Wednesday, July 26, 2006

Alibhai Brown - missing the point and conflating the issues?

Swamped, again, so a little behind. Yesterday at lunch I read my Independent as usual. In it, a rather, well, mis-informed and ill conceived rant by a certain Yasmin Alibhai-Brown. I'm never quite sure where to place her as a commentator; sometimes I find myself agreeing, other times she simply wants to make me scream in frustration. Yesterday was such a day.

I thought at the time that by the time I got home it would have been given more than a few fiskings, but I was only able to start looking for them tonight. The best? This shouldn't surprise anyone; Dave at the Ministry.
first we really ought to see what Yasmin’s whining about…

… which, sorry, doesn’t really amount to much.
His analysis is spot on, go read. I'm not sure I buy into Tim's opinion that it's a conspiracy, I suspect it's more a case that, as Deek Deekster observes, the proverbial chattering classes have noticed that the internet is allowing us poor normal citizens to share our opinions with each other, debate, deconstruct and critique opinion columns, etc.

Are we simply "wasting our time"?

I think not (obviously). We may not get the biggest readerships compared to columnists, but what is Yasmin's opinion peace from yesterday? The cause of a bit of discussion, and now, mostly, the proverbial chip wrapping. I can read, get to know, debate and discuss ideas with people across the country, most of whom I've never met. We can come to a consensus, agree to differ, work together on issues of common import and, at times, continually, vehemently, disagree.

It's a bit like the days of the pamphleteers of yore, but I can do it all from the, ahem, comfort of my pokey little flat. I can even share my opinions on Ms Brown's column draped in a towel and dripping wet from the shower.

Isn't free debate and democracy wonderful?

I think so, anyway. As does Deekster, a blog new to me:
In the past these true journal-ists would have been writing in isolation, but we contemporary writers are blessed with the modern miracle of interactivity - and frankly this is something that scares the Gucci pants off most hacks, whose idea of interactivity is submitting to an axe-wielding editor.
The beauty of "blogging"? (and what is a blog if not simply a style of managing a website, a different type of publishing tool?) Interactivity, commenting, discourse, analysis.

I can read an article elsewhere, challenge the views put forward, add cogent facts to the debate, link in extra points, question the author on points. And others can do the same here. By being questioned, we analyse. That analysis both improves our ideas and our ability to explain them. I've certainly learnt a lot in the 10 months we've been running this place.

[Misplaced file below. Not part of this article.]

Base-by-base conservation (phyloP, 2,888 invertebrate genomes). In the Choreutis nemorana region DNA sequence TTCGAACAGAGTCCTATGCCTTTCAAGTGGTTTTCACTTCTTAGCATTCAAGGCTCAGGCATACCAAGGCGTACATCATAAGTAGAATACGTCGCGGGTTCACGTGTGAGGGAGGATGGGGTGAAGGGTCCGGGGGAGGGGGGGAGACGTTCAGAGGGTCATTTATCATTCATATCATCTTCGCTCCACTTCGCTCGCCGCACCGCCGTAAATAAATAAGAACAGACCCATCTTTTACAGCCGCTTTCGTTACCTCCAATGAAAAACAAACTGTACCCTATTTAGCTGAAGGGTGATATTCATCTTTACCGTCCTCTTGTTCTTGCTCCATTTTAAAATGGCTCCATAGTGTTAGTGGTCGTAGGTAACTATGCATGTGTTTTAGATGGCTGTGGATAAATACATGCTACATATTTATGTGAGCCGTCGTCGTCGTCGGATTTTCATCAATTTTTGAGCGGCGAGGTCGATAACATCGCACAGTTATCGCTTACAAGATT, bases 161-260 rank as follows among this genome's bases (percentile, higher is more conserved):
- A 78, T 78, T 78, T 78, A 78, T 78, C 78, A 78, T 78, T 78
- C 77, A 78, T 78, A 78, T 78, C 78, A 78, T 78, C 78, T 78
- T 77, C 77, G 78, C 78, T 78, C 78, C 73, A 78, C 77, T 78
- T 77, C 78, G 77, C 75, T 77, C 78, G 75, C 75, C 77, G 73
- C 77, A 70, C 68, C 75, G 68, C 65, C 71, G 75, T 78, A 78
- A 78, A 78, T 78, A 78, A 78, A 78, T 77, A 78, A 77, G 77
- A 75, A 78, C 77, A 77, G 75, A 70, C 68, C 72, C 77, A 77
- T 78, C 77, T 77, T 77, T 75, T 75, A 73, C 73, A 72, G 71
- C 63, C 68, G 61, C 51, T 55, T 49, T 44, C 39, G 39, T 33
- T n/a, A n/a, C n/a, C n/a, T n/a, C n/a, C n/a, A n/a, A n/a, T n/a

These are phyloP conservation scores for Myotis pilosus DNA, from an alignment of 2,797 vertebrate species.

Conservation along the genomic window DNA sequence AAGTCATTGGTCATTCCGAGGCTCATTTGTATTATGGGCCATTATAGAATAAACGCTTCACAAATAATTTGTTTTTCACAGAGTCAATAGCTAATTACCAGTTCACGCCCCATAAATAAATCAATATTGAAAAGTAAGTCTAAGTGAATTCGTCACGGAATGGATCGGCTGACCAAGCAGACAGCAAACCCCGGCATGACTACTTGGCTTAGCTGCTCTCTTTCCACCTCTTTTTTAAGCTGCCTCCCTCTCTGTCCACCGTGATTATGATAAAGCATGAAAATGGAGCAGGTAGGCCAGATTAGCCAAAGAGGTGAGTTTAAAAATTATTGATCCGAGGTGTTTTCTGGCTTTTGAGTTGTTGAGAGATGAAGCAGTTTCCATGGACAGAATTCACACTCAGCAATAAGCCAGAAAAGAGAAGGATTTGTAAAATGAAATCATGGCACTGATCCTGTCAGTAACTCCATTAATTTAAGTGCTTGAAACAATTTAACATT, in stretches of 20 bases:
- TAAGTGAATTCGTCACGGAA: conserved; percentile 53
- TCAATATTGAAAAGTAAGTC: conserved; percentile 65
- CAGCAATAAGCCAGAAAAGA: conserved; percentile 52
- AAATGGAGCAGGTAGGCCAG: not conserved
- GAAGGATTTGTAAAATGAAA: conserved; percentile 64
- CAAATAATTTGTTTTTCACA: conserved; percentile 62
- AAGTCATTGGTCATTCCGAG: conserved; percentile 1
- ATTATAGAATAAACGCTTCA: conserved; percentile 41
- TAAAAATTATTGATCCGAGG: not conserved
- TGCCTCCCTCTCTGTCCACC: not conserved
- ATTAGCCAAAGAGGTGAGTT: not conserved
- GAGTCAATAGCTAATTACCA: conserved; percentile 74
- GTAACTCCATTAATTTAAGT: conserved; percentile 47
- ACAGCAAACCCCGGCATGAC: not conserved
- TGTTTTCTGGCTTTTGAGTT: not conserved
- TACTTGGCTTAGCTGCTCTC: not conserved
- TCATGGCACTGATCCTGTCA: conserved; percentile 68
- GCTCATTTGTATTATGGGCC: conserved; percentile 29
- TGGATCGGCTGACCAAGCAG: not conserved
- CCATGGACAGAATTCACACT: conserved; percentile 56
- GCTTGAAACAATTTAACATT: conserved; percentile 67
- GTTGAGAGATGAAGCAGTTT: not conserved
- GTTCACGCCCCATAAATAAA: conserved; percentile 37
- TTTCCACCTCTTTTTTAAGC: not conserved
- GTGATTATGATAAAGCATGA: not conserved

"Waste of time"? Perhaps. But then, some people waste their time watching Eastenders, reading the DaVinci code or even, *shudder*, writing opinion columns on national newspapers. In 3 months time, my opinion on Yasmin's article will be there, on this site, cached in Google, found in search engines. Her article on blogging? Locked behind a subscription firewall on a piss-poor website and, being recycled.

Bloggers may have little legs Yasmin, but we have a much longer tail. Besides which, a number of your colleagues on the paper are also bloggers. Some of them are quite good. Maybe, y'know, you could find out more about what it's really about from them?


Justin on the same subject, rather good in an overall blogging analysis kind of way.

I promise to try and write a substantive article soon. Maybe Thursday. Not sure which Thursday. In the meantime, linkage good, right?


Anonymous said...

Case in point: I could not read the fragant Ms A-B's article as it was behind a subscription wall, so pieced the gist together from the critiques you linked to. The blogging/regular journalism crossover will generate friction for some time to come, as columnists will be forced to see - shock, horror! - the little people they write for offer their opinions in real time. Out of the Comment is Free articles dealing with the "adjustment process", Tim Garton Ash's piece  is the best, as it actually focuses on what can be done to improve the tone of debate. 

Posted by moorethanthis

Anonymous said...

I'd missed that; Garton-Ash is at least willing to engage with his readers and gets the point.

I dislike CiF for much the same reasons he critiques it; signal/noise is far too low.

Justin's repost of his Friday Thing piece  today is also good.

Thx for the link to Tim though. 

Posted by MatGB